In this blog entry Dr Darryl Marsh writes…
There is now available a series of tests which can identify your child’s risk of getting tooth cavities at an early age. This is done by checking:
- The levels of bacteria in the plaque
- The levels of bacteria in the saliva
- How well you child’s saliva helps protect their teeth (i.e. the flow rate, buffering capacity and acid level of the saliva).
Dentists have known for some time that dental decay is caused by bacteria in the mouth, but decay is also greatly affected by carbohydrates (sugars) in the diet and the protective effect of saliva.
Recent research has produced simple and quick tests to determine:
- The presence of decay causing bacteria in the fine grooves and other areas on the teeth ‘hidden’ from dental x-rays
- The levels of decay causing bacteria in the saliva
- How effective a patient’s saliva is at protecting their teeth
- Assessment of ‘hidden’ sugars in the diet, especially from common medications such as cough medicine, pain and fever medications, asthma treatments and antibiotics.
These tests, combined with a thorough examination of the teeth as well as x-rays, then allow the dentist to determine an effective and simple plan to prevent decay for each individual patient. The testing procedure involves taking samples of the saliva flow analysis as well as a thorough history of medications taken and eating patterns.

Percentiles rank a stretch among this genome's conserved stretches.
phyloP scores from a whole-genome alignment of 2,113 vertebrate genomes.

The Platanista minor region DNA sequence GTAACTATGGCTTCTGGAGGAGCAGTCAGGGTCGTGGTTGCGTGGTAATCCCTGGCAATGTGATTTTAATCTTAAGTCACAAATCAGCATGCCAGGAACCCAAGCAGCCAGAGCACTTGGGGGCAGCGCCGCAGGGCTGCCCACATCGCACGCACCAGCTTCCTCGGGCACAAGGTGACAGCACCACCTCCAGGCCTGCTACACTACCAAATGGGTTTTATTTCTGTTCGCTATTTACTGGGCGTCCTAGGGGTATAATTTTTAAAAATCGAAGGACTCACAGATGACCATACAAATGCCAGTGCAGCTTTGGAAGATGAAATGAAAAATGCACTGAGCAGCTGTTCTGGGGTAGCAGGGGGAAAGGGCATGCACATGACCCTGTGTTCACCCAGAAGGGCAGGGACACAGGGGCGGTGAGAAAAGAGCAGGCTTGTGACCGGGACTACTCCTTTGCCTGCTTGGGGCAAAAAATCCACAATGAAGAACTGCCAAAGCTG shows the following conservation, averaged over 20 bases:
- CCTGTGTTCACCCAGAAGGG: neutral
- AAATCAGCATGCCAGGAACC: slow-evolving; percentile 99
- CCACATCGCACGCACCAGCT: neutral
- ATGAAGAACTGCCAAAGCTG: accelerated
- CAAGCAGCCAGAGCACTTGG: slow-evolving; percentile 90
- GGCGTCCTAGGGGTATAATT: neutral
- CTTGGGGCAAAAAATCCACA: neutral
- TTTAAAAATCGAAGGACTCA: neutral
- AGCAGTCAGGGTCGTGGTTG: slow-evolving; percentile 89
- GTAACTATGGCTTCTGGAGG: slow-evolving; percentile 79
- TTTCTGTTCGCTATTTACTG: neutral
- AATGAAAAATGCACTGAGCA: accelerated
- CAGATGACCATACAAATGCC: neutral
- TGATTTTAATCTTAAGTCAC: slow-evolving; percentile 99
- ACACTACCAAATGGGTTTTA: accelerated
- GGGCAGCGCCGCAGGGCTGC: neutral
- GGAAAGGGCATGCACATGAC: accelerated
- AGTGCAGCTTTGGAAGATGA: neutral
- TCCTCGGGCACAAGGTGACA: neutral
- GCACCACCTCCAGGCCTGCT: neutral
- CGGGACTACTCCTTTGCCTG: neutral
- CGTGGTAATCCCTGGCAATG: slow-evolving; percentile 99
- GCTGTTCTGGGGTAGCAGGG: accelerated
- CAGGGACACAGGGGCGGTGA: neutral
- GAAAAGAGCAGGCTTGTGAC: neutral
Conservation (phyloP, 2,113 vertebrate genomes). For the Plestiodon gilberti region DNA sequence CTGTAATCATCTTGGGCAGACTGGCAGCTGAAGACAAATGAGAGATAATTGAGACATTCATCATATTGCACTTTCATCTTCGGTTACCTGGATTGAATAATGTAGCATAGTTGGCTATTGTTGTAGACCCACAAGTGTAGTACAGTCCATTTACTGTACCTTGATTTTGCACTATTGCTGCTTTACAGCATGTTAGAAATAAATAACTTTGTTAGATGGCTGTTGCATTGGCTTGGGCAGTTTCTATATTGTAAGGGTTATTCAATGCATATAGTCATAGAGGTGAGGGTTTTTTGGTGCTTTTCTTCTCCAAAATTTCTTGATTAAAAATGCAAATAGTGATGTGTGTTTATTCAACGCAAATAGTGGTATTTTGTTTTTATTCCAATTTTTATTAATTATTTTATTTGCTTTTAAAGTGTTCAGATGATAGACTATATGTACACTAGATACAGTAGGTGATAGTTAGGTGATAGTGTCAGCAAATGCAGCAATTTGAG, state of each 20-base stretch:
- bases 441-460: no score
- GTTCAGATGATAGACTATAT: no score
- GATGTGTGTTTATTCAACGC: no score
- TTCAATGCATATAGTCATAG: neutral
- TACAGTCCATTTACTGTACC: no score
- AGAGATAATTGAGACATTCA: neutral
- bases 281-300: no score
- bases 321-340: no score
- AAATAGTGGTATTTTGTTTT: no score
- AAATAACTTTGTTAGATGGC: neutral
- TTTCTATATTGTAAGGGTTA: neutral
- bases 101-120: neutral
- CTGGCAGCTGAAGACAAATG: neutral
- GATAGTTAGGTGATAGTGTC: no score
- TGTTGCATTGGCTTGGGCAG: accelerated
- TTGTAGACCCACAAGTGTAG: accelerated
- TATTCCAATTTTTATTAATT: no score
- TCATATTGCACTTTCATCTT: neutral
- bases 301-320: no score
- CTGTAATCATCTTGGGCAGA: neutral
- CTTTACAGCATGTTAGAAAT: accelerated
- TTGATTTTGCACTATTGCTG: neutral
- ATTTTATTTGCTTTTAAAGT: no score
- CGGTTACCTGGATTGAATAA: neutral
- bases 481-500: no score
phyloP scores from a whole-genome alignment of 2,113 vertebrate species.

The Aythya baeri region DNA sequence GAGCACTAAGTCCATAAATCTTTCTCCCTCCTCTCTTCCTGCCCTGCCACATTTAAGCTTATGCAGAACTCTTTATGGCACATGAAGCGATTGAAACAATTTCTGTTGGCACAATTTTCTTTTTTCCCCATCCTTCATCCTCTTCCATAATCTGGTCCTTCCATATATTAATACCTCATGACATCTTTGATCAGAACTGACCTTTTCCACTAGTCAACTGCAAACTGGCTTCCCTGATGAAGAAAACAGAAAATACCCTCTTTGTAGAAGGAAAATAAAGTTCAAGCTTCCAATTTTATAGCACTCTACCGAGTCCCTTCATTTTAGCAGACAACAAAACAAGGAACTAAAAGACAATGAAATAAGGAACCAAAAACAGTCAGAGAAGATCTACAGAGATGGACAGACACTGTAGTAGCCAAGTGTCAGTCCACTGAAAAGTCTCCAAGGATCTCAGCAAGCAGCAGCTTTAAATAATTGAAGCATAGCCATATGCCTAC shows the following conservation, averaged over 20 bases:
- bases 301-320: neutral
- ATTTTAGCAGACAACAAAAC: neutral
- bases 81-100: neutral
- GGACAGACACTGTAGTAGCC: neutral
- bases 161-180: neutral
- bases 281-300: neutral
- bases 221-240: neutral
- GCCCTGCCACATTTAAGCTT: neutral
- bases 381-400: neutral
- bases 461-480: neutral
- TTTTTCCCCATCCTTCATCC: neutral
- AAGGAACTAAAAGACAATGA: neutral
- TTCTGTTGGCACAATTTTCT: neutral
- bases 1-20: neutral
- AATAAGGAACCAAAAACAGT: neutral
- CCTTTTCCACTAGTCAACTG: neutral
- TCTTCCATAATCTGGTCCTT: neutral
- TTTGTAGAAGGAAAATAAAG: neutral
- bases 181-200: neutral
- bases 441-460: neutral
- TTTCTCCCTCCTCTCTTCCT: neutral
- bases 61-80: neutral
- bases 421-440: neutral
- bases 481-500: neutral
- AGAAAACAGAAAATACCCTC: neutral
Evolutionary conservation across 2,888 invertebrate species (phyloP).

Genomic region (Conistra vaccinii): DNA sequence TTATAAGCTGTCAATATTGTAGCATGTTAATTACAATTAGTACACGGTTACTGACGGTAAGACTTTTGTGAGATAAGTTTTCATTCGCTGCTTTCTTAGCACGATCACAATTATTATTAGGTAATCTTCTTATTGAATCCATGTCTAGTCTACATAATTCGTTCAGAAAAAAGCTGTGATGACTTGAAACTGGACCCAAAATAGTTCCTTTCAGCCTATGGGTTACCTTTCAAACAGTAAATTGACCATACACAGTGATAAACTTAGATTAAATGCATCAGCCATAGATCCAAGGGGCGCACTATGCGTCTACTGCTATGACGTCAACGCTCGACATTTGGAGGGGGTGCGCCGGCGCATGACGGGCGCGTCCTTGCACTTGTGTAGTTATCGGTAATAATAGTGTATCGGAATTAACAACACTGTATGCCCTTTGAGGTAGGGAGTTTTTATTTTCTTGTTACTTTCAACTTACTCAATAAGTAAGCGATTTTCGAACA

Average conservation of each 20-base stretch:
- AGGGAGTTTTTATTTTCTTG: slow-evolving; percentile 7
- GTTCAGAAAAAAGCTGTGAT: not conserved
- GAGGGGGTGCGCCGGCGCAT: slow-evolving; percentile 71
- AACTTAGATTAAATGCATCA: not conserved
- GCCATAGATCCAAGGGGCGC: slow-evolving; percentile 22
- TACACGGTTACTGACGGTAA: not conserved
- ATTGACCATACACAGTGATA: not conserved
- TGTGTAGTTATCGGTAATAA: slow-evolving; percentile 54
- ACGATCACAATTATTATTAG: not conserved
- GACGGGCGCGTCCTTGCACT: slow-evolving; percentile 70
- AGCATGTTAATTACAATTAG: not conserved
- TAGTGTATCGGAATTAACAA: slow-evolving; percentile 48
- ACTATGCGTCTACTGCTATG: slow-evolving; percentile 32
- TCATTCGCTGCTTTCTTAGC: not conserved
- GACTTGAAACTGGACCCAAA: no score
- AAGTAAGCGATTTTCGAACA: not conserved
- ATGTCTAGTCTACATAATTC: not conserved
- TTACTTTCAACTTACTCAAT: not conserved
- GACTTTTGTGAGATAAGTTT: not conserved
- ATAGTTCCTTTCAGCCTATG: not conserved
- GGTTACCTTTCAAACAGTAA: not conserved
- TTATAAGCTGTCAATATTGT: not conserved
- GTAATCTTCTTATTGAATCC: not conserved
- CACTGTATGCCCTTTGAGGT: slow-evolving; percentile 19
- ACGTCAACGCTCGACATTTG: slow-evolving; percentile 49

This would commonly take fifteen to twenty minutes. Some test results are available immediately, and results take up to forty-eight hours. For patients whose decay risk is high, further testing is required. The cost for this testing procedure would commonly be $20 to $65 depending on the testing required.
Preventing cavities is the key
If the child has a moderate to high risk of decay, or if weakened enamel areas of ‘early decay’ spots are detected, steps can be taken to prevent cavities forming.
The preventative measures involved are a combination of treatments performed by the dentist, including:
- Removing the bacterial plaque on the teeth, placing anti-plaque varnishes;
- Concentrated fluoride treatment to heal any early damage to the enamel;
- Cleaning of the fine grooves (fissures) on the chewing surfaces of the back teeth and sealing these fissures with an epoxy adhesive filling material. This prevents decay occurring in these impossible to clean areas;
- Advising you on any ‘hidden’ sugars in the diet and how you can prevent any damage to the teeth from there;
- Advising what products you can use at home to strengthen the teeth between dental visits (please note some of theses are only available from your dentist).